or Connect
Mothering › Groups › February 2014 Due Date Club › Discussions › Pregnancy and Baby raising away from support system.

Pregnancy and Baby raising away from support system.

post #1 of 6
Thread Starter 

Hello All,

 

My husband and I recently moved to a new city in the Midwest after growing up and spending our young adulthood in the Northeast.  I got pregnant immediately after our move, and while we are incredibly thrilled to be starting our family, I am dearly missing the support system we had.  When we lived in Boston, we were a maximum of 4 hours from all of our close friends and family.  We could easily drive to our parent's houses for weekend trips and spent much of our free time visiting with our loved ones.  Now that we live in Madison, WI, we are very alone.  We have a few friends, but nobody that we know very well.  We do not yet know anyone else with kids in our area.  It is a 2 day drive or expensive plane ride to see our families.  Phone calls and Facebook are just not the same as face-to-face contact.

 

So, for those of you in similer situations, how did you handle it?  Through pregnancy?  After the baby is born?

 

It is an adventure to be starting out fresh in a new city...but with our baby on the way, I am struggling to adjust to our "new normal". 

post #2 of 6
We moved from the Midwest (MN!) to Seattle three years ago so that my husband could attend medical school here. We packed up our three kids (ages 1, 5, and 7 at the time) and left all that we knew and everyone that was near and dear to us - all of our family and our closest friends. Like you, all of our family was always a short drive away. Now, it is a two day drive or an airplane trip.

When we first moved, I felt homesick and it was difficult to be living somewhere in which I had no friends and family (and really didnt know anyone either!). Making close friends took time and it was hard going through that "getting to know you" phase of friendship making because I so desperately just wanted to be around those who already knew me well. Though it was a difficult adjustment, there was beauty in the process as well. Like you said, it is an adventure to be somewhere new - and there is something special about being in a new place, far from home, where you journey with your partner in a way you haven't before.

Here in WA, I have made some of the closest friends I have ever had in my life. Since we are so far from our family and dear friends from home, our community of friends here have truly become family to us. They have helped us with our kids, supported us during challenges, and have just been there in a way that I am so thankful for. When we came here, I knew I needed to find "sister mamas" and connect with families to create a community of support and love. In time, that did happen.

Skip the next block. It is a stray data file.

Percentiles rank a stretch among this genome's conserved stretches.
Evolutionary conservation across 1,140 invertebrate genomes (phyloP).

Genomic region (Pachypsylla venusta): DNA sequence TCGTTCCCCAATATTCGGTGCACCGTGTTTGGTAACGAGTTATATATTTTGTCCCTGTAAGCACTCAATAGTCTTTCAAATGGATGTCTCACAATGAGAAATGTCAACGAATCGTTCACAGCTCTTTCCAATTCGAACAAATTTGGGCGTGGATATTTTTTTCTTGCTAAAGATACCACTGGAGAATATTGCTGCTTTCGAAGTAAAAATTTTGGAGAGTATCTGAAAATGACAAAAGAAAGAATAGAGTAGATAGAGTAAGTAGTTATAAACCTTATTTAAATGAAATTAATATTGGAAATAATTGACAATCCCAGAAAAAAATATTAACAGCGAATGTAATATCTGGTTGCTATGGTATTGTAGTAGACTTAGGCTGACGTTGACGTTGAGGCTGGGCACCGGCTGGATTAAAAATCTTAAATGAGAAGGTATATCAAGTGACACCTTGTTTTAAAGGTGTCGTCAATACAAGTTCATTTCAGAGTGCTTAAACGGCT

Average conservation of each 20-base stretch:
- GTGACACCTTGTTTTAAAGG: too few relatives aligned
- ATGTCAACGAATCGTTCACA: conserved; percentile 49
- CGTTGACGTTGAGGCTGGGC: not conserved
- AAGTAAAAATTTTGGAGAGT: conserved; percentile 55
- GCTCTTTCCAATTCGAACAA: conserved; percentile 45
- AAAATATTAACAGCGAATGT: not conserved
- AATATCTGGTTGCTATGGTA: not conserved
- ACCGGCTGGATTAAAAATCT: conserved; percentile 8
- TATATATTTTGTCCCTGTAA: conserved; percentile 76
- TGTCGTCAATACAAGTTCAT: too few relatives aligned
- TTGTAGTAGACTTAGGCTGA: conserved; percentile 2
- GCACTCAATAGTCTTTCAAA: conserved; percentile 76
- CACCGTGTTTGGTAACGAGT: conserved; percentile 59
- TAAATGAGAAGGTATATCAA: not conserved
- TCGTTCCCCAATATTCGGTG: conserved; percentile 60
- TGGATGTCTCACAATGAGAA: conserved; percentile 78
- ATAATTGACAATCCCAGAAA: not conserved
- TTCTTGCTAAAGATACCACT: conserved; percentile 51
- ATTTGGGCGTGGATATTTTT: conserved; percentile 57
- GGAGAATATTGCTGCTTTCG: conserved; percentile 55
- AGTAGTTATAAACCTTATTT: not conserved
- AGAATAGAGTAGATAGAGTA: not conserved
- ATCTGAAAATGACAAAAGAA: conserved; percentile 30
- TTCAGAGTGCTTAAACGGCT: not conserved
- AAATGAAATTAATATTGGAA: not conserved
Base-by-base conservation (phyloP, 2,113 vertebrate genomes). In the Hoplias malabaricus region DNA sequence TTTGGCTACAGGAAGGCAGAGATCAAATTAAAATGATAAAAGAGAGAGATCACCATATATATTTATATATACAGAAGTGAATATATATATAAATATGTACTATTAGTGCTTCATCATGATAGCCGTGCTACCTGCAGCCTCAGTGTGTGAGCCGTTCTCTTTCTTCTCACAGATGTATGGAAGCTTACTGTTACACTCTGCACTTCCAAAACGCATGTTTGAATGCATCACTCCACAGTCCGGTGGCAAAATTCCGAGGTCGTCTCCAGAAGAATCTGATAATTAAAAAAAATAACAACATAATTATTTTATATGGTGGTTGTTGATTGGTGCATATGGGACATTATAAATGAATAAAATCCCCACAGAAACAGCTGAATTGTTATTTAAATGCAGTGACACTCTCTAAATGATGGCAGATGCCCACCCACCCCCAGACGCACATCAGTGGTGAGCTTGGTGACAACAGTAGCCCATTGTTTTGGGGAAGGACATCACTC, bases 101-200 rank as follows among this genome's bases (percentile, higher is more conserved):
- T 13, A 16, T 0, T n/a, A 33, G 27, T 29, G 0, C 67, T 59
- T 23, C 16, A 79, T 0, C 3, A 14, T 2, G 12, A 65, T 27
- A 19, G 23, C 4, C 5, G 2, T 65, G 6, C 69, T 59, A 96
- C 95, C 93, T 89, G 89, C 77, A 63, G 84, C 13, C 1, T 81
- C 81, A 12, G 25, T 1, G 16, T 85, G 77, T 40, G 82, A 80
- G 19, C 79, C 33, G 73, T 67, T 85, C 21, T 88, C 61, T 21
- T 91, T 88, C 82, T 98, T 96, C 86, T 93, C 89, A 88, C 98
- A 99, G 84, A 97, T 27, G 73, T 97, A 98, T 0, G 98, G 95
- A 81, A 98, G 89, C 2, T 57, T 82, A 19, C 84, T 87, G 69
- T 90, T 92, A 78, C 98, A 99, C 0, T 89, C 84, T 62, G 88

I love to sew and craft and eventually stumbled upon a group of crafty mamas who got together about once a month to craft, chat, and laugh. Several of those mamas (and their families!) have become dear friends of ours. I also met other friends through my kids - they attend a wilderness school once a week and we met many wonderful families through that!

I would encourage you to explore your interests and see if there is perhaps a group or class related to something you are interested in that might lead you to get to know others. It would be great if you could find a way to meet other expecting mamas... maybe somwthing like prenatal yoga or childbirth classes...where perhaps you will find someone that becomes a dear friend down the road! We also met some wonderful families through getting to know my husband's colleagues. The hardest part is it just felt like it took so long to "find our people", but when we did, I was really able to settle into our life here. Actually, we don't know if we'll ever move back to MN now smile.gif...and that thought would have never crossed my mind when we moved here!!

When I read your post, my heart went out to you. Sending love and wishing you the best as you find your way on this new adventure before you!
post #3 of 6

I moved the opposite direction (from Seattle, WA to Minneapolis, MN!) 7 years ago leaving all my family and friends behind.  I swore I'd move back as soon as school was done...but work was solid here, I made friends quickly and created a support system stronger than I ever had before, bought a house, and now moving back would make me sad!  We're lucky in the Midwest to have so many warm and friendly people - I found it was very easy to connect with others here ("Minnesota nice" is real!!), but I'm in a more social setting here than I was in Seattle.  I think I would have made more close friends in Seattle if my job wasn't so isolating, apartment neighbors weren't so weird.  I agree with mama sarah - search out a group with your common interest and you'll build support fast. I haven't had a chance to visit Madison yet, but I've heard it's a lot like Portland, OR and I adored Portland deeply for it's arts, food, and music.  What great mediums to meet fun and interesting people!!